That, surely, cuts to the heart of it. The “Voice” proposal infers Indigenous people need the paternalistic white fella to look out for them. It says they can’t make it on their own.

Walk through any shopping mall on a busy Saturday morning and you will see the examples of people who have come to this country, sometimes in the most trying of circumstances, and made a home for themselves and their families.

There is no shortage of people who want to come and live here and be part of our nation because of the opportunities that it offers, the same opportunities offered to all of us regardless of race.

Any proposal to create a special class of citizens runs contrary to the concept of equality that underpins our society. People are equal or they are not. You can’t have it both ways and espouse equality and then demand privilege.

As the senator said: “It’s OK to say ‘No’.”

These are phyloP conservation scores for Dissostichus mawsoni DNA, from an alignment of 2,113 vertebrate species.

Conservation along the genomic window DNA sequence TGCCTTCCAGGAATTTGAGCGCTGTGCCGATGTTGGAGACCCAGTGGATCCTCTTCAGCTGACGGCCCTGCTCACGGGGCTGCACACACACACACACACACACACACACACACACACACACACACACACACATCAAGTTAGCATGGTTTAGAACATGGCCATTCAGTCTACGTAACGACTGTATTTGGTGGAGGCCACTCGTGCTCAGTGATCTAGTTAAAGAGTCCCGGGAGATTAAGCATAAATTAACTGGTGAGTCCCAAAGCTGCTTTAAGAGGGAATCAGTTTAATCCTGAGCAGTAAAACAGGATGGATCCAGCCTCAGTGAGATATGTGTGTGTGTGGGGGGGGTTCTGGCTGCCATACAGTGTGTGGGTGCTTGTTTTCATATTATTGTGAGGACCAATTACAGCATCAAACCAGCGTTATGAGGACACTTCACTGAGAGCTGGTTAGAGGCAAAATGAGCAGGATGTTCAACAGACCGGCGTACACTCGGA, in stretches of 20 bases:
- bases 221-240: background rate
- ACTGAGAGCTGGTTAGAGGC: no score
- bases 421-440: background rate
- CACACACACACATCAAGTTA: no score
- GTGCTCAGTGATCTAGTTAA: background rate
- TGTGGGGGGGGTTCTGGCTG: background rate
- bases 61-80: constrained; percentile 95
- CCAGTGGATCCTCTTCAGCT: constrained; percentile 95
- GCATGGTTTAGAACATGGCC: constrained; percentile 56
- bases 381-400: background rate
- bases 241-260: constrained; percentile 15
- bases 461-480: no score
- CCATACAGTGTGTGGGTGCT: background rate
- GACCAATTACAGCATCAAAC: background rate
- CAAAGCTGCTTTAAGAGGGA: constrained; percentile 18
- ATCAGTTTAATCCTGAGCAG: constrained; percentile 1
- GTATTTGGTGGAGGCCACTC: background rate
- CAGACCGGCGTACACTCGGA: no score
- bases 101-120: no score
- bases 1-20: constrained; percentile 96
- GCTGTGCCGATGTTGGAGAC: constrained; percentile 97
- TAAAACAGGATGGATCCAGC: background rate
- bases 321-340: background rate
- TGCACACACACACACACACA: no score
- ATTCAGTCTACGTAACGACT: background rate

Pauline Hanson wants those sitting on the dole to 'get off their backsides' and work as desperate businesses struggle to find staff

Pauline Hanson has called on Australians receiving the unemployment benefit to 'get off their backsides' and start working, as businesses across the country struggle to find staff.

Her comments come as the Labor government looks to take in 200,000 skilled migrants into Australia to fill critical skills shortages.

But during an appearance on Sky News last night, Hanson said it's time for Aussies on the dole to take up those opportunities.